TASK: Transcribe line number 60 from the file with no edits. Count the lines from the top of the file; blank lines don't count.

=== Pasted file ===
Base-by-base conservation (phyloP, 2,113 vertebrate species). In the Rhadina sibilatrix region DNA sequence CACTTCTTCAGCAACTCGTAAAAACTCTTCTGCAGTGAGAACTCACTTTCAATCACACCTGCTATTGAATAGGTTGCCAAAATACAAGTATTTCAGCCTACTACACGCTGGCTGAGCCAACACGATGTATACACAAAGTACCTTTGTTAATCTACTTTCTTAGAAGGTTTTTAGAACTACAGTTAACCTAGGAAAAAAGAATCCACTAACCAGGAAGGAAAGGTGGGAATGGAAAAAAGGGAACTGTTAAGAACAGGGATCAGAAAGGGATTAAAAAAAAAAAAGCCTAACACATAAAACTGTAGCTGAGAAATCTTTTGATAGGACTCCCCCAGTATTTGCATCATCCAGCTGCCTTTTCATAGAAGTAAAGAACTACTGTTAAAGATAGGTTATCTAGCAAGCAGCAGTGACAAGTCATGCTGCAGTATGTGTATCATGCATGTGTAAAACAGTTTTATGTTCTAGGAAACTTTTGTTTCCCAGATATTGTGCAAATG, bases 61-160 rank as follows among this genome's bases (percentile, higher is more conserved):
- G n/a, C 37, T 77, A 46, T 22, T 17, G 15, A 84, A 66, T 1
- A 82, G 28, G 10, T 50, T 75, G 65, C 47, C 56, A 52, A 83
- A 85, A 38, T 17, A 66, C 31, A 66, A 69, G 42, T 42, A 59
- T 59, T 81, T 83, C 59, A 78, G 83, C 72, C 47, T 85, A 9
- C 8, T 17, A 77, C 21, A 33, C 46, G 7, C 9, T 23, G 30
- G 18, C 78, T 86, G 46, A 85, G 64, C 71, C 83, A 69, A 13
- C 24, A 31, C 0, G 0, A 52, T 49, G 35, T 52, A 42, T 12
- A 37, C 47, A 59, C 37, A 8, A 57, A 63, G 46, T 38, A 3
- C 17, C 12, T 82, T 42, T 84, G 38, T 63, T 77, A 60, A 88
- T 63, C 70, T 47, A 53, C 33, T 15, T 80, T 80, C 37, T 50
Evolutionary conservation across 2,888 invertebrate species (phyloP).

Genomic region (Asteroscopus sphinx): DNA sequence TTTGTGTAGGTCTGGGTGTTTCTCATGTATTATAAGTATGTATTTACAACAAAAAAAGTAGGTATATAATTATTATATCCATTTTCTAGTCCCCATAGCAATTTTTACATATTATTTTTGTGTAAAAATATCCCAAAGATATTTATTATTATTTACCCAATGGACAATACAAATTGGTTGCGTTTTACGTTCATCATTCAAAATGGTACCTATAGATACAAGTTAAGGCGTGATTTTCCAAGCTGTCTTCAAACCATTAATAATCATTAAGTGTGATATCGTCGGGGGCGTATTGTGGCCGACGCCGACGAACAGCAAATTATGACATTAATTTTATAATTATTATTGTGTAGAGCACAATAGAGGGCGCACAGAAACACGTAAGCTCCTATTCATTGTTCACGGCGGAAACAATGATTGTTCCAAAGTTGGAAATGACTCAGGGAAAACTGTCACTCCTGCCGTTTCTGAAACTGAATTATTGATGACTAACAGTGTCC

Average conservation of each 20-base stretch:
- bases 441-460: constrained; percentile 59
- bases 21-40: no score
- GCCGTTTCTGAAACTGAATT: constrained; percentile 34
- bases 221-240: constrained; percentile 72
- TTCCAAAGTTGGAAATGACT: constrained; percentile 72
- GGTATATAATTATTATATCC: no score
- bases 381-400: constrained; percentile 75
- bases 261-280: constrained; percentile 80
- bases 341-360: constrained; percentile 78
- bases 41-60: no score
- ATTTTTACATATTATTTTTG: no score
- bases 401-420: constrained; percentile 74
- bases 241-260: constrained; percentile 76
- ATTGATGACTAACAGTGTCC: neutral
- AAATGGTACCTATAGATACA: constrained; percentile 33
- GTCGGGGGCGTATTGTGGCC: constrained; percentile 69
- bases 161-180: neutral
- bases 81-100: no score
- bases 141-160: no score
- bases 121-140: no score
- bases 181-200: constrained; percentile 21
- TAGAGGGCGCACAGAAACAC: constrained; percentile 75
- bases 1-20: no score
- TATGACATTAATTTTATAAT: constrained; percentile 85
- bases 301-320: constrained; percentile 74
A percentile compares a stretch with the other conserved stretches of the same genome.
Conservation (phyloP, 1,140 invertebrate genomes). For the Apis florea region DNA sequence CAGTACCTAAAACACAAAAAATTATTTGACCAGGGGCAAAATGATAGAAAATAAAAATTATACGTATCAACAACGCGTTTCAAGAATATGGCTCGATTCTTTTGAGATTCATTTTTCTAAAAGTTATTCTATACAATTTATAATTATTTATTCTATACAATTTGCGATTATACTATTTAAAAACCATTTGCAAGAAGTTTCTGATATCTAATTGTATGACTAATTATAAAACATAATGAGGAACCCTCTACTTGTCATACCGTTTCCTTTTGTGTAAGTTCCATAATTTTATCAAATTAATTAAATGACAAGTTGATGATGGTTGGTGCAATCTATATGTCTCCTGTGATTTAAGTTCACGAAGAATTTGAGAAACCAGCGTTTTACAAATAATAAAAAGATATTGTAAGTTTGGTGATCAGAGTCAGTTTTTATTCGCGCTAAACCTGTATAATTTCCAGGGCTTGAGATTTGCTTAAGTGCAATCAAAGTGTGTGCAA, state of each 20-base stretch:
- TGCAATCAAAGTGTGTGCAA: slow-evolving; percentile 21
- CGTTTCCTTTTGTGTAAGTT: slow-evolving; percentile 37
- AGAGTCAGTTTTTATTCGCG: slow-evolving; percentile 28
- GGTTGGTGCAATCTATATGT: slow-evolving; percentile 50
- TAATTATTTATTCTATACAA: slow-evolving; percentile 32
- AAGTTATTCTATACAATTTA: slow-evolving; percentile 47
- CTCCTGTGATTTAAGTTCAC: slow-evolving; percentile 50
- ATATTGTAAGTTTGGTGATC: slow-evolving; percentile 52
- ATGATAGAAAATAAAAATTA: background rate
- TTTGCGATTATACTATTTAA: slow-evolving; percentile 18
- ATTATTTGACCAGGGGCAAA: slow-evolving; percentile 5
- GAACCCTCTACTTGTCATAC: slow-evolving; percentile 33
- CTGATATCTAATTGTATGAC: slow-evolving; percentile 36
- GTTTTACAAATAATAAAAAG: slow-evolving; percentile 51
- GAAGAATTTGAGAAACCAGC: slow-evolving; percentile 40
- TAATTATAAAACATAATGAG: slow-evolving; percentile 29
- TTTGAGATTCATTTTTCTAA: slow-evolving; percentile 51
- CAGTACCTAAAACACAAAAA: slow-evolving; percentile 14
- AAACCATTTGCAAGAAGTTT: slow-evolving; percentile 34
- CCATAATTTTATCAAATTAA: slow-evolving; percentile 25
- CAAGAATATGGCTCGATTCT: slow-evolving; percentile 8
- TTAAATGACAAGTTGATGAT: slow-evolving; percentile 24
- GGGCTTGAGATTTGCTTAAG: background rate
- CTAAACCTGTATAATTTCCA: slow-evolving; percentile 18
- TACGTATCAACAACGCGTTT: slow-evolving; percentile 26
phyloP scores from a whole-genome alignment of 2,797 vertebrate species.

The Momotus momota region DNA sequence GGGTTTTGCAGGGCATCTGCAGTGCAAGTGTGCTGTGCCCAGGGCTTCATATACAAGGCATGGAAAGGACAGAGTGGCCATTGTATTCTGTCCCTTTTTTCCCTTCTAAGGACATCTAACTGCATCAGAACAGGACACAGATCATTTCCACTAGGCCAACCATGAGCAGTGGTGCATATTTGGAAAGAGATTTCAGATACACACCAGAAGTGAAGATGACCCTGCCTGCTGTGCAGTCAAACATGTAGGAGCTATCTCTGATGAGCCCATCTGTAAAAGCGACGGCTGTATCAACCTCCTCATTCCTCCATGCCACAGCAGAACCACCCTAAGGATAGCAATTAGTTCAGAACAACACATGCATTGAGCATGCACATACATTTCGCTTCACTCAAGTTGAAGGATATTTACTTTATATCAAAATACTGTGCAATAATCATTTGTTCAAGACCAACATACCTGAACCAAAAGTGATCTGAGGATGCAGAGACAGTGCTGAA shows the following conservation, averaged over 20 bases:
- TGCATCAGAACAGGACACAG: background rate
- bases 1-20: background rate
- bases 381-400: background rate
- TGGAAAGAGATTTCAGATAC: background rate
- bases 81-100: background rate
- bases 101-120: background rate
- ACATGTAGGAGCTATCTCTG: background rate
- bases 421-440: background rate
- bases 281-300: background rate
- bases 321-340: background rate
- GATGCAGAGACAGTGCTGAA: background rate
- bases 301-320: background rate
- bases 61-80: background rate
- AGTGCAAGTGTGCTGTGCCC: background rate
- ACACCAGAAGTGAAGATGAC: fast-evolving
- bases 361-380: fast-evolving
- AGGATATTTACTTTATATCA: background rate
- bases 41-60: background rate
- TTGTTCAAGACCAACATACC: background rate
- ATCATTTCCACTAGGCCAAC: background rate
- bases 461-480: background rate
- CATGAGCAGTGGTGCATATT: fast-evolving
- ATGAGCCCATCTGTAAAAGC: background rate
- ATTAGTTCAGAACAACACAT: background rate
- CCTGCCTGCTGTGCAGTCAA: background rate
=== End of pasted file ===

- AAACCATTTGCAAGAAGTTT: slow-evolving; percentile 34